Chevalier de la Legion d’Honneur for Falkirk D-Day veterans

Alexander Govan 99, from Longcroft and Walter Sharp 101, from Camelon received France's highest commendation at a special ceremony on board French naval warship Aquitaine. Picture: Michael Gillen
Alexander Govan 99, from Longcroft and Walter Sharp 101, from Camelon received France's highest commendation at a special ceremony on board French naval warship Aquitaine. Picture: Michael Gillen

Two old soldiers from Falkirk had their role in the D-Day landings recognised at a special ceremony last Friday.

Walter Sharp (101) and Alexander Govan (99) were the oldest of nine veterans invited on board a French naval warship to receive the Chevalier de la Légion d’Honneur, France’s highest commendation.

The pair travelled with their families to Leith where the destroyer Aquitaine was docked to take part in the official ‘thank you’ for their part in the liberation of Europe over 70 years ago.

In 2014, the French Government announced it would recognise D-Day veterans for their part in the 1944 Normandy landings and wider campaign to liberate France from the Nazi occupation and special ceremonies have been taking place throughout the country.

Their medals were presented by Rear Admiral Patrick Chevallereau and Emmanuel Cocher, Consul General of France in Edinburgh and Glasgow.

The rear admiral said he was honoured to thank the veterans on behalf of his country.

He said: “Gentlemen from Britain, gentlemen from Scotland, you are the witnesses to a glorious history you wrote on our soil, in France. I am truly honoured to stand before you.

“Your presence today on the flight deck of the Aquitaine is the demonstration entrusting the flame of remembrance to the younger generations so that they may keep it alive, nurture it and help it grow just as our parents and grandparents did.”

Walter Sharp was a 26-year-old Camelon storeman when he volunteered to join the Royal Army Ordnance Corps in 1940.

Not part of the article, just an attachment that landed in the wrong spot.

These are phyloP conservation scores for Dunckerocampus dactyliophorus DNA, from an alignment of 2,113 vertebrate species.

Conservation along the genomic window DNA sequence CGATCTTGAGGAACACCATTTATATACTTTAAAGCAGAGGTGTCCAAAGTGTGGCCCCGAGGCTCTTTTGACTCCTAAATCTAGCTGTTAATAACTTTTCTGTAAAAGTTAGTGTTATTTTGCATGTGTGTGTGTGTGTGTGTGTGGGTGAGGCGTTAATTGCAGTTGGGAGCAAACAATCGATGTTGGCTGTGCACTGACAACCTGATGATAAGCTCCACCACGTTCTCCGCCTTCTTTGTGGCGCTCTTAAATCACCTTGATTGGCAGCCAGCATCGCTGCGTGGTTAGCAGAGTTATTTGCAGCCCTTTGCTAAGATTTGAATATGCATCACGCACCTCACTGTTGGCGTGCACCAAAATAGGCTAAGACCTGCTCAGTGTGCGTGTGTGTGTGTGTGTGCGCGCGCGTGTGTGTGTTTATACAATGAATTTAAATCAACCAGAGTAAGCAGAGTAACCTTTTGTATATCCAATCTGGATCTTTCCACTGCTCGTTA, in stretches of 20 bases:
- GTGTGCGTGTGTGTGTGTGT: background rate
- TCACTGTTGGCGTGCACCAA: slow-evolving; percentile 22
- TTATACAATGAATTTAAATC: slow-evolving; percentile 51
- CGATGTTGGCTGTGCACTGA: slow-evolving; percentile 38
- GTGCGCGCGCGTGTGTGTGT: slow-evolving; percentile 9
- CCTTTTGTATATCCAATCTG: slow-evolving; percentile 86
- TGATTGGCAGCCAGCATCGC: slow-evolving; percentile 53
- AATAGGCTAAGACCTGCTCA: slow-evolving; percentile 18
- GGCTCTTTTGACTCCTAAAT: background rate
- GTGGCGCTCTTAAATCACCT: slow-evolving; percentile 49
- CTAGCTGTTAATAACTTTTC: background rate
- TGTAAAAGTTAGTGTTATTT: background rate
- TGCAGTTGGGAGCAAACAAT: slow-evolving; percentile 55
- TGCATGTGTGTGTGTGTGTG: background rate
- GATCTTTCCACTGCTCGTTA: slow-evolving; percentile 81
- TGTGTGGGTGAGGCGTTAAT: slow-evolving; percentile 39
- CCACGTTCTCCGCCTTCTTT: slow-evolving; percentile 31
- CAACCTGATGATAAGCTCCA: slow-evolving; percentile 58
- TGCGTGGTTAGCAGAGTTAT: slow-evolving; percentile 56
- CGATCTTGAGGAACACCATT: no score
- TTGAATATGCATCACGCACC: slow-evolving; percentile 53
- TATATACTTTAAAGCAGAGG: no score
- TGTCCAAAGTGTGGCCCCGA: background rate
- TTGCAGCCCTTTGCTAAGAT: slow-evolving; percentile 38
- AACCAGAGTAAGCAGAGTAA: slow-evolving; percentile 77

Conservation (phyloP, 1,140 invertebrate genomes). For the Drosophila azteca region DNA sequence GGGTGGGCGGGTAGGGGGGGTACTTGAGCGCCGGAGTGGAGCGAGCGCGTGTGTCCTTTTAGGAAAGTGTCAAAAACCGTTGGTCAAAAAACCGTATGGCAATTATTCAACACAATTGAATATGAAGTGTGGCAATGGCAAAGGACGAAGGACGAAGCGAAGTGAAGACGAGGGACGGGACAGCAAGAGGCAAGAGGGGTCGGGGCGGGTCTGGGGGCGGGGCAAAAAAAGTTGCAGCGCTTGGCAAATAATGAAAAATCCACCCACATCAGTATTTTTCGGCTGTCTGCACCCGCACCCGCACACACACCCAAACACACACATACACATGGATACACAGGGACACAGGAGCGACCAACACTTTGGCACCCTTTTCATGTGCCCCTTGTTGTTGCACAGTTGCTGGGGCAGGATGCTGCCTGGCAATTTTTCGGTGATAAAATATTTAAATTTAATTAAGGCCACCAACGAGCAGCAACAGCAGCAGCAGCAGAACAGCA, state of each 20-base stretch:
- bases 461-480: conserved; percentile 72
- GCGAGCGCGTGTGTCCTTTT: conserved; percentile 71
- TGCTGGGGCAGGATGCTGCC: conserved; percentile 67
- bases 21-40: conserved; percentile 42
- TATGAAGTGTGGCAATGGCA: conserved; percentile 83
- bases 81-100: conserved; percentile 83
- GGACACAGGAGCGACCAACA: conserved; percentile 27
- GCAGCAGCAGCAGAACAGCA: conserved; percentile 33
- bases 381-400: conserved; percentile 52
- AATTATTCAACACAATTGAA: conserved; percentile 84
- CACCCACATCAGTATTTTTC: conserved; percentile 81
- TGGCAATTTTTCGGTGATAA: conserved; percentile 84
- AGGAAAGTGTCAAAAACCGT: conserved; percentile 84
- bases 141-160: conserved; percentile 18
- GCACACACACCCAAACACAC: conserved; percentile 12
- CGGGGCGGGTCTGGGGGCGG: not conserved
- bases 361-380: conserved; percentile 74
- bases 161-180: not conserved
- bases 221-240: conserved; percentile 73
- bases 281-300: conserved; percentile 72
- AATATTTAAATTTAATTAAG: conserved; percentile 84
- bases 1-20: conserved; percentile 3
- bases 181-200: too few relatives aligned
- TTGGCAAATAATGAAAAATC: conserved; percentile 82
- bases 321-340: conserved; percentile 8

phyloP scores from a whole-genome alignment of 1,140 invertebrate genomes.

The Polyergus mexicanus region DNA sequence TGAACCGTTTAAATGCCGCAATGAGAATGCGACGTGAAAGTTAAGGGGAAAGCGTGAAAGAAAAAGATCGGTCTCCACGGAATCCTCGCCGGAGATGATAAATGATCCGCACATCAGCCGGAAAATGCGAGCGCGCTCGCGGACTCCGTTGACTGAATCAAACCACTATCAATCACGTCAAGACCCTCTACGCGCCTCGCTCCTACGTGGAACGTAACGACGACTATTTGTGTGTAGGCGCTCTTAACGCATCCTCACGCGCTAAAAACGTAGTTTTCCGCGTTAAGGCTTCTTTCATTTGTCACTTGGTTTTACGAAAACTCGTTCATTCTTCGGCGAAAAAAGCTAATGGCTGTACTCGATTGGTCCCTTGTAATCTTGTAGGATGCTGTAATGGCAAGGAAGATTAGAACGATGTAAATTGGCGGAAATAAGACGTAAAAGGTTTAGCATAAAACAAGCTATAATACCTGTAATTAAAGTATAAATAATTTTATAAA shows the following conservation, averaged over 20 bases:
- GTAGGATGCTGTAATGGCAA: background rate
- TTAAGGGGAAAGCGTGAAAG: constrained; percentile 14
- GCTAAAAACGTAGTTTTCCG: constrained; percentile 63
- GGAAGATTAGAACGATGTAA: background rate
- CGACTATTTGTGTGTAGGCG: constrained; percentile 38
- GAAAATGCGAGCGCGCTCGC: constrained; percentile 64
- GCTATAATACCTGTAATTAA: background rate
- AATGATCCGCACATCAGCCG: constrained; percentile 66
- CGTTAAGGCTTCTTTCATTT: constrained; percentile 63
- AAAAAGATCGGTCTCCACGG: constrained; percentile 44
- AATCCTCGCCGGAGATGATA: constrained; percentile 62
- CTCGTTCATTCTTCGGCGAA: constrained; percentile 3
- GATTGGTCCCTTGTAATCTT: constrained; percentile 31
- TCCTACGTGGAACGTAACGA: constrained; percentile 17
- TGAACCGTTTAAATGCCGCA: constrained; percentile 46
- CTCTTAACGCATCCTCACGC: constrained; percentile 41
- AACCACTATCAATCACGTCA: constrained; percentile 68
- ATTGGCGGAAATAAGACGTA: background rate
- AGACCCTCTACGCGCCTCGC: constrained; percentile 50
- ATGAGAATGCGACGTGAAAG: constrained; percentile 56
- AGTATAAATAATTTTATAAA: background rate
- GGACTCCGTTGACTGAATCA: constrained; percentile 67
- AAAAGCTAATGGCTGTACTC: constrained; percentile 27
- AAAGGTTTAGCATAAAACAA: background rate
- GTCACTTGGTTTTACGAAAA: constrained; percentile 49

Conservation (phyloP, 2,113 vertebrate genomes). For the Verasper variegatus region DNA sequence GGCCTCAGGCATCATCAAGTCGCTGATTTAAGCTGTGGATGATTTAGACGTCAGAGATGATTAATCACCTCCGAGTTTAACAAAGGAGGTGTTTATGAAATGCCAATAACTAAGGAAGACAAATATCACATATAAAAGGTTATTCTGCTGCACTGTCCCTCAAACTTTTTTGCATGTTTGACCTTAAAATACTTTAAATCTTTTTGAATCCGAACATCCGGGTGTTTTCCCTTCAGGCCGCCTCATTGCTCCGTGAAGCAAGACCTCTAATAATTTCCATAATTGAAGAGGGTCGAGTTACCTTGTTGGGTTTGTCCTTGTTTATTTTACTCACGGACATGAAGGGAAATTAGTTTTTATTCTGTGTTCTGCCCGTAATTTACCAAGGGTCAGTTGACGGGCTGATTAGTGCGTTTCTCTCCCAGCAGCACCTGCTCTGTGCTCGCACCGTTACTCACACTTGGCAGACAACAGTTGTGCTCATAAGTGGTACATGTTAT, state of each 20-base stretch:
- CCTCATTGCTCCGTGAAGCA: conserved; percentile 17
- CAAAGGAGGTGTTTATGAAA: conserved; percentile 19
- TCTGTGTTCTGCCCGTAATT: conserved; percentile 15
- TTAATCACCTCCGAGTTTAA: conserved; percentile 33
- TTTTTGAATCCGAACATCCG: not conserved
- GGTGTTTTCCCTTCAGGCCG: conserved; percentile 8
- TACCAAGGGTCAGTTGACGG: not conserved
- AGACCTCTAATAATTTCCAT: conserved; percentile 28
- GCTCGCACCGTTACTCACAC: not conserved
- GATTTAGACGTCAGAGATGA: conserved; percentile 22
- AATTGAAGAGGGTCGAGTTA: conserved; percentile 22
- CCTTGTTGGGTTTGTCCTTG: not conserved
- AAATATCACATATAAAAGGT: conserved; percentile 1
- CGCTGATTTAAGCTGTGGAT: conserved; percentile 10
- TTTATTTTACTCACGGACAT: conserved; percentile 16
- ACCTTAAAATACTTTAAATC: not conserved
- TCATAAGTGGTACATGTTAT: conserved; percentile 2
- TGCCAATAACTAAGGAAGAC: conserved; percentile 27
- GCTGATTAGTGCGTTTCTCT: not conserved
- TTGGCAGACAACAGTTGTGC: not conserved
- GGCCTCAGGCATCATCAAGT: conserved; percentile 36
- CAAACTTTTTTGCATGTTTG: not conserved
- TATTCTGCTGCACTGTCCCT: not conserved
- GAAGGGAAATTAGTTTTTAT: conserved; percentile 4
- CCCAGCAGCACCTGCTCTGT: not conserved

He saw action in North Africa and Italy before returning to the UK to prepare for the military action that would change the course of the war.

On D-Day Plus 3, Corporal Sharp and thousands of fellow soldiers landed on Gold Beach. They fought their way through France, Belgium, Holland and into Germany to help bring the conflict to an end.

He had married Doris, weeks before being sent across the Channel, and the couple were together for 46 years.

After being demobbed he returned to Camelon and work in the foundry before joining bus builder Walter Alexander.

Son Brian said his father was “very pleased and proud” to receive his award to add to his collection of other war medals.

Alexander Govan was involved in Operation Overlord from day one.

He was called up in 1942 and after basic training was posted to the 38th Signal Training Regiment Royal Artillery. After officer training he was promoted to Lieutenant and two years later transferred to the infantry and joined the 5th Battalion, Queen’s Own Cameron Highlanders 51st Highland Division.

He landed on Sword Beach on June 6 and with his comrades fought his way through France and Holland. By VE Day his company had reached Cuckshaven in Germany.

After the war he returned to his career in the police, serving in Edinburgh, Stirling, Denny and Bannockburn.

He lives with wife Hellen in Longcroft and it was their children, Catherine and Andrew who were instrumental in applying for this latest honour.

Catherine said: “He has many stories to tell about his life in the regiment but, like so many of his generation, prefers not to retell some of the things they saw and experienced. Obviously, we are all very proud of him.”